Many young, articulate pro-life activists were attracted to her campaign in the presidential election (see the March 1999 issue), and the same people readily enlisted in her latest campaign. They were the ones who did the hard work of knocking on doors, putting up posters, and handing out leaflets. Dana didn’t need support from a big party machine because supporters gravitated toward her as if by a law of nature.

The Secret of Her Success

After the election, a debate broke out over how to interpret her win. To what extent was it a pro-life vote? Did people vote for her simply because of her fame, or was it a protest against the main parties? The political establishment quickly decided that her victory was an aberration, so it did no to dwell on its stinging loss for very long.

In Ireland, as elsewhere, most people vote with bread-and-butter issues uppermost in their minds, so even though a majority of Irish people still attend Mass and are anti-abortion, no one really knows how many cast their vote mainly on the basis of what a candidate thinks about abortion and other issues important to Catholics.

Before the return of Dana to Ireland, there was no opportunity to test the size of this vote because every pro-life candidate until now has been too low-profile to attract attention. However, while it is true that some voted or Dana as a way of rebelling against the main parties or simply because they liked her, a poll of her supporters would certainly find a very high percentage who voted or her because she is a pro-life Catholic. If one had to make an educated guess, probably two-thirds to three-quarters of her supporters fall into this category. Since 14 percent voted for her in the presidential election, the latent conservative vote in Ireland may amount to about 10 percent of the electorate. But Dana is certainly about more than simply the pro-life movement. She conjures up for many people an image of a gentler Ireland than the land of the Celtic Tiger.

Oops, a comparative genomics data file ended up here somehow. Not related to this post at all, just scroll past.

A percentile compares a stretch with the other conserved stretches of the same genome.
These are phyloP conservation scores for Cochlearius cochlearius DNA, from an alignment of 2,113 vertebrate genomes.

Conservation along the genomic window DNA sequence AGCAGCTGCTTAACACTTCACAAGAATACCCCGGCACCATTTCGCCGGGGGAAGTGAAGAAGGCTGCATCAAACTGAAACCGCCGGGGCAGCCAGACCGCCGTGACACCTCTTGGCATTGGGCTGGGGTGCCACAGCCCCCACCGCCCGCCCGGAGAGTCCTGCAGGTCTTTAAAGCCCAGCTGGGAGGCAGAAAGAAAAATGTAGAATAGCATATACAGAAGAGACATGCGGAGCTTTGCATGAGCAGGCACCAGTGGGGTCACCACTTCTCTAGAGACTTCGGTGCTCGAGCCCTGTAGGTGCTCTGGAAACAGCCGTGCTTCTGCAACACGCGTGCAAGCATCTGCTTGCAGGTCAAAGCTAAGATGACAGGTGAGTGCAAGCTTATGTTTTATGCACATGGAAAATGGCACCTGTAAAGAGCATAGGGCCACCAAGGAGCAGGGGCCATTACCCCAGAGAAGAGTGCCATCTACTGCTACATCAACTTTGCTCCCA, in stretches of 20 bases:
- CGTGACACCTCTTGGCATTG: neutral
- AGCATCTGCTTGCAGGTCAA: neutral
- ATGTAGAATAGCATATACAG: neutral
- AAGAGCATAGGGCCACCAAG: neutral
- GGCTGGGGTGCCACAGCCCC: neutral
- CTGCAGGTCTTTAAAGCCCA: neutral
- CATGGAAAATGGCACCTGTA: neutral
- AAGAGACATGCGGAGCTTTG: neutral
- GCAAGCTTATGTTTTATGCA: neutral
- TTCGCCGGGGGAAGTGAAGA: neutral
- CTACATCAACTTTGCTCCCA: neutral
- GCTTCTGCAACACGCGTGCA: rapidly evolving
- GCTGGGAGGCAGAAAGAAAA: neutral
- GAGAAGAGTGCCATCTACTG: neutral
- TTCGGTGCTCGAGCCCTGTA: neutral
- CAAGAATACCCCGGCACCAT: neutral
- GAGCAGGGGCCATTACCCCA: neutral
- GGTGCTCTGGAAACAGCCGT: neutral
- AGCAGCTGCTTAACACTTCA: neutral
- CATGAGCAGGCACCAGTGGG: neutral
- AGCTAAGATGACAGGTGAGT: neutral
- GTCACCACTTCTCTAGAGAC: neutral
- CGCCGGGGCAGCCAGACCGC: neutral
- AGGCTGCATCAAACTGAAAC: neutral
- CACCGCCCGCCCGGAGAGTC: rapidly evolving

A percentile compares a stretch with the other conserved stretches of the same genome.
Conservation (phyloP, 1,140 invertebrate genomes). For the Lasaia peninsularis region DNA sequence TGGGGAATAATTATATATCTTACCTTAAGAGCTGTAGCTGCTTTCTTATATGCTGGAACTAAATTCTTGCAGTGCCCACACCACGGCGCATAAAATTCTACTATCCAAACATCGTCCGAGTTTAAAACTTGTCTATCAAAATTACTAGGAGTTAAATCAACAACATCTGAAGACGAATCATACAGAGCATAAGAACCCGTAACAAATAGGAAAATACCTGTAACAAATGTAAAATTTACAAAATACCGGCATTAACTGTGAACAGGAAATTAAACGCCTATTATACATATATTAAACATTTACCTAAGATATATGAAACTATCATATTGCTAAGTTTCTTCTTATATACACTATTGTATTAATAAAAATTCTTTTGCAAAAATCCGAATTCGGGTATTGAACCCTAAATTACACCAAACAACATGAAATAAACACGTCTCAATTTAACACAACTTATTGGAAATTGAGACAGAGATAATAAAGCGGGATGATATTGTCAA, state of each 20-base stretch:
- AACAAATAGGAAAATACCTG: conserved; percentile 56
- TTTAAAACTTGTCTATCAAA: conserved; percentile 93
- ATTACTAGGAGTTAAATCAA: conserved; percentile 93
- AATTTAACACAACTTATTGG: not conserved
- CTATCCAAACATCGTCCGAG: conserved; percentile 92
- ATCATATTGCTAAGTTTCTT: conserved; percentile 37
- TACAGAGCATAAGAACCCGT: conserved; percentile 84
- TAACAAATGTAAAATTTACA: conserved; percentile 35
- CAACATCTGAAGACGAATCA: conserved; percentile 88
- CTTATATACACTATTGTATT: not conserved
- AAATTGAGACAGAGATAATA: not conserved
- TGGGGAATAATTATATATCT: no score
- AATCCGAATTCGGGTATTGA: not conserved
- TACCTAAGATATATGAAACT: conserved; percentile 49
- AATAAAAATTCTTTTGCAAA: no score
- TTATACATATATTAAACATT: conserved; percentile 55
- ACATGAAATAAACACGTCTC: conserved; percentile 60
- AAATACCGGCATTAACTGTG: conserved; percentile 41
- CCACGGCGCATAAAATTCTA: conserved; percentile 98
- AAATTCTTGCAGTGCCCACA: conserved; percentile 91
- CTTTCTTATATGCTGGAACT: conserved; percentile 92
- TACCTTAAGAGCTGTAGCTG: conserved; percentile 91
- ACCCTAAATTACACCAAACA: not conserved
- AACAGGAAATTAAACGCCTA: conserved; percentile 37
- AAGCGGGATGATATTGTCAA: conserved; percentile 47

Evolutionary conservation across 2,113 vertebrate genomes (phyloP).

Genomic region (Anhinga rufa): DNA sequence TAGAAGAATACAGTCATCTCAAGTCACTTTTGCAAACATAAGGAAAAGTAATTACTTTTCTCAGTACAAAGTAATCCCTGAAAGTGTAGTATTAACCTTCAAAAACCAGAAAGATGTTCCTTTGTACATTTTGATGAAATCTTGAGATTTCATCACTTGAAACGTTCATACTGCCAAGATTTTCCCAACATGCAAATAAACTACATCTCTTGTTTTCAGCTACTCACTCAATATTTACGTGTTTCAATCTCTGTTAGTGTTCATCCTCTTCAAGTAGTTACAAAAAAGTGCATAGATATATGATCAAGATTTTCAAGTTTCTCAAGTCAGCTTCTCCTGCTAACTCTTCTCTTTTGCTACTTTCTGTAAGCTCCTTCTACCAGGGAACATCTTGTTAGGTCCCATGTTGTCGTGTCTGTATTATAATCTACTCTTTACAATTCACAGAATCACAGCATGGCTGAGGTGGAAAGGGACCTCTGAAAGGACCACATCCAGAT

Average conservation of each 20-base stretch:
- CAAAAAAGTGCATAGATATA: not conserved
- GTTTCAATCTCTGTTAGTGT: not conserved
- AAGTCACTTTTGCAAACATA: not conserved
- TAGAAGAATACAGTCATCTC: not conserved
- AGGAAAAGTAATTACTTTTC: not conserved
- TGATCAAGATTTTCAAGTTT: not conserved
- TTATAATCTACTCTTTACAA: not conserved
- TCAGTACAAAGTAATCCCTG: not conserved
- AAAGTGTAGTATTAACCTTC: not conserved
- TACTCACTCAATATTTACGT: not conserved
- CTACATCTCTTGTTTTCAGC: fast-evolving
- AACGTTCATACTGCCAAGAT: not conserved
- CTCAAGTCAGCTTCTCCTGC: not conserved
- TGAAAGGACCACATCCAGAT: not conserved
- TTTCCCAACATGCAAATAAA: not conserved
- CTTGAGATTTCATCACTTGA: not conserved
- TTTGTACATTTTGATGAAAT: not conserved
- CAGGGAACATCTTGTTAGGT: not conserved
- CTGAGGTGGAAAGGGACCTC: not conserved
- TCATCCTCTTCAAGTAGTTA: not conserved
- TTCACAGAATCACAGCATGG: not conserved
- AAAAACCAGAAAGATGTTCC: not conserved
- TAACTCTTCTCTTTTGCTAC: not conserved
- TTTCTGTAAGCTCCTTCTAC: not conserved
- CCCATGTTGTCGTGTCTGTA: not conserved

While it is wonderful that the Irish economy is booming at last, the old saying about people knowing the price of everything and the value of nothing is in increasingly true of Ireland today. The gods of new Ireland are sex and consumerism. Dublin’s burgeoning professional class may know the worth of their share portfolio, but there’s a good chance they don’t know the name of their neighbor or the person they slept with last night.

Those who voted for Dana are uneasy about where society is headed. Dana is a reminder that people matter more than money, principle are more important than policies, and there was a time when we didn’t have to lock our front door before popping into a neighbor’s for a cup of tea.

The vote for Dana was largely a pro-life vote, but it was also a signal to the political establishment that many people are uneasy about the pell-mell rush to embrace all things modern. As yet, there seems to be little willingness to listen. So be it. Their refusal will only cause the rebellion to spread beyond the borders of Connaught/Ulster until it reaches Dublin itself.

Author

  • David Quinn

    David Quinn is an Irish commentator on religious and social affairs. For over six years, he was editor of The Irish Catholic, a weekly newspaper. He has written weekly opinion columns for newspapers such as The Sunday Times, The Sunday Business Post and the Irish Daily Mail. Quinn has contributed to publications such as First Things, The Human Life Review and The Wall Street Journal (Europe edition). Currently, he freelances and contributes weekly columns to the Irish Independent and The Irish Catholic. He appears regularly on Irish radio and television current affairs programs.